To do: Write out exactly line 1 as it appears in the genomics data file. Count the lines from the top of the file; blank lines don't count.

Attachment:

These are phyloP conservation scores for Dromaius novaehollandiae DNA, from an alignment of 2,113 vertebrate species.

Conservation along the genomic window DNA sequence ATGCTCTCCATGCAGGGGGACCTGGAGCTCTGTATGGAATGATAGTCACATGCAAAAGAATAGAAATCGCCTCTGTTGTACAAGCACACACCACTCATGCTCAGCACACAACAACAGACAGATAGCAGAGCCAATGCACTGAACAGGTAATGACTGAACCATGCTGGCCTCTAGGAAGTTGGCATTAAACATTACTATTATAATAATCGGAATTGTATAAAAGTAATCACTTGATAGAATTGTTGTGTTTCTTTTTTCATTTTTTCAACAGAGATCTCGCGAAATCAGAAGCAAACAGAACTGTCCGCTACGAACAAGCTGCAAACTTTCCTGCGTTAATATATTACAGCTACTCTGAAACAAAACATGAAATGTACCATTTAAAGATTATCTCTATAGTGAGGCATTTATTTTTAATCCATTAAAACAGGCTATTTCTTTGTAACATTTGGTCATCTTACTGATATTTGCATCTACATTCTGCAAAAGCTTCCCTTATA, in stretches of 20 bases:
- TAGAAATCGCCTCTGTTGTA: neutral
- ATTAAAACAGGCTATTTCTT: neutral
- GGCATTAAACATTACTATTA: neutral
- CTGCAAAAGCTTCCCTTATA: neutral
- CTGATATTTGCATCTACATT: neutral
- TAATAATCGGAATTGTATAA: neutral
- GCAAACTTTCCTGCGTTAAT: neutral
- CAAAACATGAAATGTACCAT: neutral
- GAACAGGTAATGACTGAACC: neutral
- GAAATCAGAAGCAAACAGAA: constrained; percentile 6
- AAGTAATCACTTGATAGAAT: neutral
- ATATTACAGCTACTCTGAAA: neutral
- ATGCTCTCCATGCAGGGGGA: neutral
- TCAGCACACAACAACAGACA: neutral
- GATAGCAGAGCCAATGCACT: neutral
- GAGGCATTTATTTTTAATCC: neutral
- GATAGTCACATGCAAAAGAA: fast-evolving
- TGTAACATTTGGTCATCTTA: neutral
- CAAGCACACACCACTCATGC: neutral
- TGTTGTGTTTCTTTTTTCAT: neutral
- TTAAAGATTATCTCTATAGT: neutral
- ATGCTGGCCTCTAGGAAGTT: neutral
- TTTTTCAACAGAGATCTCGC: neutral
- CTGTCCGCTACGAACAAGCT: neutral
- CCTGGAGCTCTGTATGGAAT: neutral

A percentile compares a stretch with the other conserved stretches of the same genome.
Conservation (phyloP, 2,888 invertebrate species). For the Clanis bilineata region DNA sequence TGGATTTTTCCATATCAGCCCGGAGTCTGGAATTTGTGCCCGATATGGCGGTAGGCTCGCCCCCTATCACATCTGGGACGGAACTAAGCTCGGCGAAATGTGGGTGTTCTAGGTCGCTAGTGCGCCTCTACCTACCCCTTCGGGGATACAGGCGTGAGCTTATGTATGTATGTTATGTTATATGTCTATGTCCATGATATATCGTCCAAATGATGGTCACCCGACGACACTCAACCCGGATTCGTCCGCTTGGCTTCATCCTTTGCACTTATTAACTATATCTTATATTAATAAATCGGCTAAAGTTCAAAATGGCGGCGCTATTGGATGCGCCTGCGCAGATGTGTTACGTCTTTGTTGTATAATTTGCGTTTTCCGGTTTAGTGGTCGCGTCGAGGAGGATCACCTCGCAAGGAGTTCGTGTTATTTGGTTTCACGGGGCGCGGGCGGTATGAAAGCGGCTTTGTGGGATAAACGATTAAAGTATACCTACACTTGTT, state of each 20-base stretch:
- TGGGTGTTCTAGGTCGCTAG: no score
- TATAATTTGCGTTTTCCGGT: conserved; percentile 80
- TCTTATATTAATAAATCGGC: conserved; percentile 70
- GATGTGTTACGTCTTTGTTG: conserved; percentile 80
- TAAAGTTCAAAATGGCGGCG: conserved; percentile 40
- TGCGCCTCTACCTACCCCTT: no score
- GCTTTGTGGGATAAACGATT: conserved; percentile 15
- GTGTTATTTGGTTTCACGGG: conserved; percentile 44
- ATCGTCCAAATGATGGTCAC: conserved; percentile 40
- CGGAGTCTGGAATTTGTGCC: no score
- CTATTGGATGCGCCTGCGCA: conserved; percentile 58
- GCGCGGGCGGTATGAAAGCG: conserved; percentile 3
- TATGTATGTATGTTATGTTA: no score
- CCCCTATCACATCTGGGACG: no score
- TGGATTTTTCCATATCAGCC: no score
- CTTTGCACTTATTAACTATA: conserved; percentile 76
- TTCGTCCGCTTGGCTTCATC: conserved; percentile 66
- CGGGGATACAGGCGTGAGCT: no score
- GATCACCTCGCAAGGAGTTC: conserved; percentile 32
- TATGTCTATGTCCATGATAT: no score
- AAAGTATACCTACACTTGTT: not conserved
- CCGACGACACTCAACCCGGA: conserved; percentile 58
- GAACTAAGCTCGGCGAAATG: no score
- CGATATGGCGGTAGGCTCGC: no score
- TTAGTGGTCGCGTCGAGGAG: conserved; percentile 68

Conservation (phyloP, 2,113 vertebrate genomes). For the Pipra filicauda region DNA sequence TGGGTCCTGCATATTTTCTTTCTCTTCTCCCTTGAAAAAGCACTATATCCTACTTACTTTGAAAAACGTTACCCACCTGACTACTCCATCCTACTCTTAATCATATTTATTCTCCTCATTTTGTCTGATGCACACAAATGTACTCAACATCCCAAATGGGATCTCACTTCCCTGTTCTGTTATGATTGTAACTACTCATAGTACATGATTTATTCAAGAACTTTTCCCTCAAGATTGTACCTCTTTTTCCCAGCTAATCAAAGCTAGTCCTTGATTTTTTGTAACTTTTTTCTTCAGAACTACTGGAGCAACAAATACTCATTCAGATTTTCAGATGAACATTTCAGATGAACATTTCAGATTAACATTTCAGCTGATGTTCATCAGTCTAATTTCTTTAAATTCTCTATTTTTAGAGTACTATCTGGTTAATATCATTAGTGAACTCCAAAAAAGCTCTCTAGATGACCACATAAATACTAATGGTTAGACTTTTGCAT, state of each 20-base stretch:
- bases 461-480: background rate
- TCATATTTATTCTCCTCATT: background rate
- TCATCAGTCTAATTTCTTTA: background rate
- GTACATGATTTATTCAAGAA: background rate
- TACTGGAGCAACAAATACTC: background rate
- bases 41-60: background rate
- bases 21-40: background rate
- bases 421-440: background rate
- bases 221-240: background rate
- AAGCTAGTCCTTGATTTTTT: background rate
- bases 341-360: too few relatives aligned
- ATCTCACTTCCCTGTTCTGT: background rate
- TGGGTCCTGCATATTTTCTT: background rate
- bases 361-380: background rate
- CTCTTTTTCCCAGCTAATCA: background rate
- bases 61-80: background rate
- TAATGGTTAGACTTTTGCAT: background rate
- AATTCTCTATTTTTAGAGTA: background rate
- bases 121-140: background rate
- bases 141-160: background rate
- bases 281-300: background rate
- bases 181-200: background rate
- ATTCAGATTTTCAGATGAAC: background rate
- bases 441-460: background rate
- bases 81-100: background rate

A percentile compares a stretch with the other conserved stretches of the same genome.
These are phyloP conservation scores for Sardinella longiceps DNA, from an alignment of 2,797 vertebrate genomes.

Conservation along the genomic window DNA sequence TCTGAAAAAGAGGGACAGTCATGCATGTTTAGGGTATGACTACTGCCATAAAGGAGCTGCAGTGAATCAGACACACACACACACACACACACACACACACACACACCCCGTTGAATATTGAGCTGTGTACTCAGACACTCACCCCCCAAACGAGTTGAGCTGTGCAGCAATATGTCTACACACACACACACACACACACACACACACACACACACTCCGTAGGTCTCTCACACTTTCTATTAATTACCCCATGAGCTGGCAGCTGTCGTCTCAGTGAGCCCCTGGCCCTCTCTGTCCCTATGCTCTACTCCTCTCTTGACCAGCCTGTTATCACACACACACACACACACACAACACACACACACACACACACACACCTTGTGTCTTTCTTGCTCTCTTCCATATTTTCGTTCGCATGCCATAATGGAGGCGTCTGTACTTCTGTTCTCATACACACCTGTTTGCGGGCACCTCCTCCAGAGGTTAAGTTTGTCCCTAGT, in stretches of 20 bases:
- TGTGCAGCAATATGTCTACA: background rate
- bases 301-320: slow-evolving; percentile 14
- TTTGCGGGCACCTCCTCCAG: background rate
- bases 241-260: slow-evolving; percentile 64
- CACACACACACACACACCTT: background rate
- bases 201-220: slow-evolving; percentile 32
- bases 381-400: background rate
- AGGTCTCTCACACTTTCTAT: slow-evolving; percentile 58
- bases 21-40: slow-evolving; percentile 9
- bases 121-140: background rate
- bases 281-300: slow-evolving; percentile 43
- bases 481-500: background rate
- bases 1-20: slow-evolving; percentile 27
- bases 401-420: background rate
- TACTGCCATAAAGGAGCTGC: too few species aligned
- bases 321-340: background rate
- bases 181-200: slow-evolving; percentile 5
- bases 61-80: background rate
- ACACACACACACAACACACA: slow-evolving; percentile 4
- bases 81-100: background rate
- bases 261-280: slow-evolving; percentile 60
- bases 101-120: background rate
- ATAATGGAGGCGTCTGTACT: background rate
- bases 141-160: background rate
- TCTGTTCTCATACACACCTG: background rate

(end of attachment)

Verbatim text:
These are phyloP conservation scores for Dromaius novaehollandiae DNA, from an alignment of 2,113 vertebrate species.